World

Microsoft will Shut Down LinkedIn from Chinese Market

American technology giant Microsoft has announced that it will shut down the localized version of the professional social network LinkedIn from the Chinese market later this year. Microsoft purchased LinkedIn for more than $26 billion back in 2016.

The news comes amidst a flurry of regulatory changes in the Asian nation, as well as rising tensions between the company and the country. Two weeks past, Microsoft came under heavy scrutiny for its decision to block the profiles of certain U.S. journalists in China.

In its blog post announcing the move, the company also revealed a plan to launch a new China-only standalone product called InJobs, Microsoft did not directly reference those reports. Instead, it said: While we’ve found success in helping Chinese members find jobs and economic opportunity, we have not found that same level of success in the more social aspects of sharing and staying informed. We’re also facing a significantly more challenging operating environment and greater compliance requirements in China.

The company is not the only American enterprise to find it hard to balance the authoritarian demands of the Chinese government and its own business goals. Microsoft has taken a sharp approach to a problem that likely would have only become exacerbated over time; the software giant could choose to either bow to the demands of the Chinese government to limit access of individual profiles it found unacceptable or walk.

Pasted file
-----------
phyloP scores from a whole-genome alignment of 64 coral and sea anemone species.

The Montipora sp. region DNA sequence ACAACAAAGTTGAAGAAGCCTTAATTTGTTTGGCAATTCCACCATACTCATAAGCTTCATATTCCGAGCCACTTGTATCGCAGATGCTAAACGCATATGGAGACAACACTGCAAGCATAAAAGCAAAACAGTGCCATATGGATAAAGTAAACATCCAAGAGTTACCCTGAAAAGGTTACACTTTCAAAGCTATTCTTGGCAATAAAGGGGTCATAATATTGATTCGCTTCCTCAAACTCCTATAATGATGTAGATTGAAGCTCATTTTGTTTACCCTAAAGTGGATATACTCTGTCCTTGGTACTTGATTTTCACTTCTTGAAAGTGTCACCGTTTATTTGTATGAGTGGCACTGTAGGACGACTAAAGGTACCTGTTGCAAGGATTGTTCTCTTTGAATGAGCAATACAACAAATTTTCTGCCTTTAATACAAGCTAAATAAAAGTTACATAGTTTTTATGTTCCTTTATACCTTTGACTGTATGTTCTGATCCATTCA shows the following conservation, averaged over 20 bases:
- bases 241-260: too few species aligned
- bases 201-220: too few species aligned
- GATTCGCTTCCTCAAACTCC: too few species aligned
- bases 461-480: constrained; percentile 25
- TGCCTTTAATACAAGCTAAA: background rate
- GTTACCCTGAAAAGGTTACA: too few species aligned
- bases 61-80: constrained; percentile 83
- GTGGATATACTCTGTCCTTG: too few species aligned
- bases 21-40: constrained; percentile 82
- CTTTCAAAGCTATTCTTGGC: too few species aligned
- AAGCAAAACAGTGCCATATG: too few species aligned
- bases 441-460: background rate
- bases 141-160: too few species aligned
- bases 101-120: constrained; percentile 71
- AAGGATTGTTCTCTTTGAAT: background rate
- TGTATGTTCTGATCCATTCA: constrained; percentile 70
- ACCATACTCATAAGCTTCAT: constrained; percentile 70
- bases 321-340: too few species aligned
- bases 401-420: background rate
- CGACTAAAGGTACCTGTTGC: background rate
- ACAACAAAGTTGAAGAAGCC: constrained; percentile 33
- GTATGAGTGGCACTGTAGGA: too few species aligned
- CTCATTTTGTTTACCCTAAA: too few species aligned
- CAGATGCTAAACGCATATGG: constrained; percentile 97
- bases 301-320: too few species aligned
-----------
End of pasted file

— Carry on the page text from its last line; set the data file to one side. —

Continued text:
In a blog post discussing the news, LinkedIn wrote that the company described its 2014 decision to enter the Chinese market, which meant “adherence to requirements of the Chinese government on Internet platforms” despite it also “strongly support freedom of expression.”

But LinkedIn wrote that it is now “facing a significantly more challenging operating environment and greater compliance requirements in China.” That changed market landscape led to the company making the “decision to sunset the current localized version of LinkedIn, which is how people in China access LinkedIn’s global social media platform, later this year.”

Shares of Microsoft are up around 1.6% in morning trading, up roughly as much as the technology-focused Nasdaq Composite index. Investors are shrugging off the news, in other words. It is not clear what the decision will mean for Microsoft’s relationship with the Chinese market and state is at this juncture. The Chinese Communist Party has been making changes in its domestic cloud market that could limit its commercial future for foreign companies.

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